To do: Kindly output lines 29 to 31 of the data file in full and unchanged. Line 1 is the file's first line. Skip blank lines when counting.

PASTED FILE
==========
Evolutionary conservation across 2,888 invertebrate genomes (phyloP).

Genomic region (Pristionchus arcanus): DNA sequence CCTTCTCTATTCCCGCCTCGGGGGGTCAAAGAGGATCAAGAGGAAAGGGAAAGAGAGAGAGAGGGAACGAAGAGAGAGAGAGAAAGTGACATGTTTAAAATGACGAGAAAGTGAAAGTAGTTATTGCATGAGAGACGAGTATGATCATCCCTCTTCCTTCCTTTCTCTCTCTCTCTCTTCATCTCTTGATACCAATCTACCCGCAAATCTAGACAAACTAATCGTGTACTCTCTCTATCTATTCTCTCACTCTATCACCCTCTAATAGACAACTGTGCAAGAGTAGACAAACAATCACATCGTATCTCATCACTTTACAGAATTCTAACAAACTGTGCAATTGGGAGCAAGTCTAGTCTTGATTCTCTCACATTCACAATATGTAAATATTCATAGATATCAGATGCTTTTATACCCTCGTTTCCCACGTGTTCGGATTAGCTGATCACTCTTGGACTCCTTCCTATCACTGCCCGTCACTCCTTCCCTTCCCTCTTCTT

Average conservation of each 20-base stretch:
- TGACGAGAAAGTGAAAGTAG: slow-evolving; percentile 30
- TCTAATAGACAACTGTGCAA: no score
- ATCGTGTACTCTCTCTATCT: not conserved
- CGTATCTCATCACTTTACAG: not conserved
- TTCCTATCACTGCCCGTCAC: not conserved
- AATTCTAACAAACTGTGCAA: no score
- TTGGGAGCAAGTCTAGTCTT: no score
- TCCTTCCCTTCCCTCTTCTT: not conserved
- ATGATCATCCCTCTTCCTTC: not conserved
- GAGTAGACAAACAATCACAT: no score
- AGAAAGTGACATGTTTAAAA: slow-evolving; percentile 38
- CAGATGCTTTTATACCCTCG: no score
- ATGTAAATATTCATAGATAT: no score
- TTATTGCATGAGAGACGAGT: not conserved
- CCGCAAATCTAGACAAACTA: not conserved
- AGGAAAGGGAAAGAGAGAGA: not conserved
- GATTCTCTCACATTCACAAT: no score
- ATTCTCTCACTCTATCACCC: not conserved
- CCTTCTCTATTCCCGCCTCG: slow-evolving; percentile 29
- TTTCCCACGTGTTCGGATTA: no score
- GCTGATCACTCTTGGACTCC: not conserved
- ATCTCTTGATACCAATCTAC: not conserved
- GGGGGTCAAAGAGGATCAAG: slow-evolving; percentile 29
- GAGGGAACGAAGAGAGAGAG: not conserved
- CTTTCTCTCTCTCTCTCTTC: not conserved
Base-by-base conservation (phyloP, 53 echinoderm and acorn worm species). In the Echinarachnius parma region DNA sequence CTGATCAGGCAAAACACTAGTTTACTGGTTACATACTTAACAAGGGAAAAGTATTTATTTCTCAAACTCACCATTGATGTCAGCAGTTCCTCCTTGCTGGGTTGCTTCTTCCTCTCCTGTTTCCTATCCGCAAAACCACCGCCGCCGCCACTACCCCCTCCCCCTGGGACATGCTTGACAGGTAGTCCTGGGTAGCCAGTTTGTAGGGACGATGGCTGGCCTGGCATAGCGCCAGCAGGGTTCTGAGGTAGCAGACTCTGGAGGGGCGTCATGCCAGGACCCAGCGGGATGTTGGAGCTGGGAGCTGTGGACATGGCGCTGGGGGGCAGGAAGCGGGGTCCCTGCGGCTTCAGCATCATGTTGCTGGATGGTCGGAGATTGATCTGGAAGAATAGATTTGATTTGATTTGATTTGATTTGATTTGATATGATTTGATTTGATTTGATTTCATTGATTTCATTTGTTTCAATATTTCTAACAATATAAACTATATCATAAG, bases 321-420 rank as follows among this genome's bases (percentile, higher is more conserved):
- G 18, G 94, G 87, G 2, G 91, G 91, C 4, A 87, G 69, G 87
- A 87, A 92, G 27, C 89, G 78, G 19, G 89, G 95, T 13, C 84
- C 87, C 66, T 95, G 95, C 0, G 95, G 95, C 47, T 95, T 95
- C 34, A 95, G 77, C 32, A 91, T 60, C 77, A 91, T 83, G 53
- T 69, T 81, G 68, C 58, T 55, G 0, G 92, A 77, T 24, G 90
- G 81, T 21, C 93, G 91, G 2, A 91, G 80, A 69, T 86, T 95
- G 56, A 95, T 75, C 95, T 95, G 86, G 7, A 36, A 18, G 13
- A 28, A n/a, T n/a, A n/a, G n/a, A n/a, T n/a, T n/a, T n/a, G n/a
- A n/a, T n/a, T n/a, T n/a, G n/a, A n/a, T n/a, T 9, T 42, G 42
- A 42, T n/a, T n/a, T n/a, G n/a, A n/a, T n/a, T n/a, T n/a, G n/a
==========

Base-by-base conservation (phyloP, 53 echinoderm and acorn worm species). In the Echinarachnius parma region DNA sequence CTGATCAGGCAAAACACTAGTTTACTGGTTACATACTTAACAAGGGAAAAGTATTTATTTCTCAAACTCACCATTGATGTCAGCAGTTCCTCCTTGCTGGGTTGCTTCTTCCTCTCCTGTTTCCTATCCGCAAAACCACCGCCGCCGCCACTACCCCCTCCCCCTGGGACATGCTTGACAGGTAGTCCTGGGTAGCCAGTTTGTAGGGACGATGGCTGGCCTGGCATAGCGCCAGCAGGGTTCTGAGGTAGCAGACTCTGGAGGGGCGTCATGCCAGGACCCAGCGGGATGTTGGAGCTGGGAGCTGTGGACATGGCGCTGGGGGGCAGGAAGCGGGGTCCCTGCGGCTTCAGCATCATGTTGCTGGATGGTCGGAGATTGATCTGGAAGAATAGATTTGATTTGATTTGATTTGATTTGATTTGATATGATTTGATTTGATTTGATTTCATTGATTTCATTTGTTTCAATATTTCTAACAATATAAACTATATCATAAG, bases 321-420 rank as follows among this genome's bases (percentile, higher is more conserved):
- G 18, G 94, G 87, G 2, G 91, G 91, C 4, A 87, G 69, G 87
- A 87, A 92, G 27, C 89, G 78, G 19, G 89, G 95, T 13, C 84